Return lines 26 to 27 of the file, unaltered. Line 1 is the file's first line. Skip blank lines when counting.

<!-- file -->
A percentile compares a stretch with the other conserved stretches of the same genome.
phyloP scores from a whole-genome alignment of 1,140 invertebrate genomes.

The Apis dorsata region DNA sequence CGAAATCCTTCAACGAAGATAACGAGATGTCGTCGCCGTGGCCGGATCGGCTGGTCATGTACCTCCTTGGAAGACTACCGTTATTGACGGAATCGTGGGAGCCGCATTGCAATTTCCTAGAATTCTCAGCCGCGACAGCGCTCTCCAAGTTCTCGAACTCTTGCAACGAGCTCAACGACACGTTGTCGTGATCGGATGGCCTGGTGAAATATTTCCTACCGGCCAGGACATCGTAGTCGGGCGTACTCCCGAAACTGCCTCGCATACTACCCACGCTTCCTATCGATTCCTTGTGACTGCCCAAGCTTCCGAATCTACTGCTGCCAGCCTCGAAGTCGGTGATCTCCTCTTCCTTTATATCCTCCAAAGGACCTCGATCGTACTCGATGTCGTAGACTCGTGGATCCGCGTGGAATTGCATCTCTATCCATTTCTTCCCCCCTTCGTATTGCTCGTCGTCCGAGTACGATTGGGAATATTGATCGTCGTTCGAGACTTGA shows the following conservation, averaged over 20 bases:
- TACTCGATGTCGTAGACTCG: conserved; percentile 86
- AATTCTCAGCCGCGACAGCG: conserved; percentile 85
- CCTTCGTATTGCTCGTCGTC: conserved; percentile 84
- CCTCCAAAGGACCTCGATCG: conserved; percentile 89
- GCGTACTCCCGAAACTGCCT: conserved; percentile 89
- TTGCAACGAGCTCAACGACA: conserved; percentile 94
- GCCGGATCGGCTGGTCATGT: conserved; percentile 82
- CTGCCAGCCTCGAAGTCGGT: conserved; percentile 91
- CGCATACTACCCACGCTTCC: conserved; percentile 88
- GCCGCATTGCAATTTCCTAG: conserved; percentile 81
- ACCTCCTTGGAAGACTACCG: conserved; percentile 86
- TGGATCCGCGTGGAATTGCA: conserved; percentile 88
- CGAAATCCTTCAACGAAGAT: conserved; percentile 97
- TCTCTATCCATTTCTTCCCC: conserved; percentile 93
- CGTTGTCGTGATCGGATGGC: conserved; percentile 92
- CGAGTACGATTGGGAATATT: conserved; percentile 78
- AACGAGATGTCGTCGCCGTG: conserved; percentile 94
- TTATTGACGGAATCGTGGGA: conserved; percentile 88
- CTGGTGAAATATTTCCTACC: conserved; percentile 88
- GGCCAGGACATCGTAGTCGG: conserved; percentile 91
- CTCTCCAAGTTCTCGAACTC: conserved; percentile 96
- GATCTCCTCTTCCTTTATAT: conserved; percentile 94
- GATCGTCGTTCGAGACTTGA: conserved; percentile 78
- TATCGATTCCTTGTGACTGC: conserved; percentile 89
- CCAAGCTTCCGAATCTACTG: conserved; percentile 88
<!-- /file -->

- GATCGTCGTTCGAGACTTGA: conserved; percentile 78
- TATCGATTCCTTGTGACTGC: conserved; percentile 89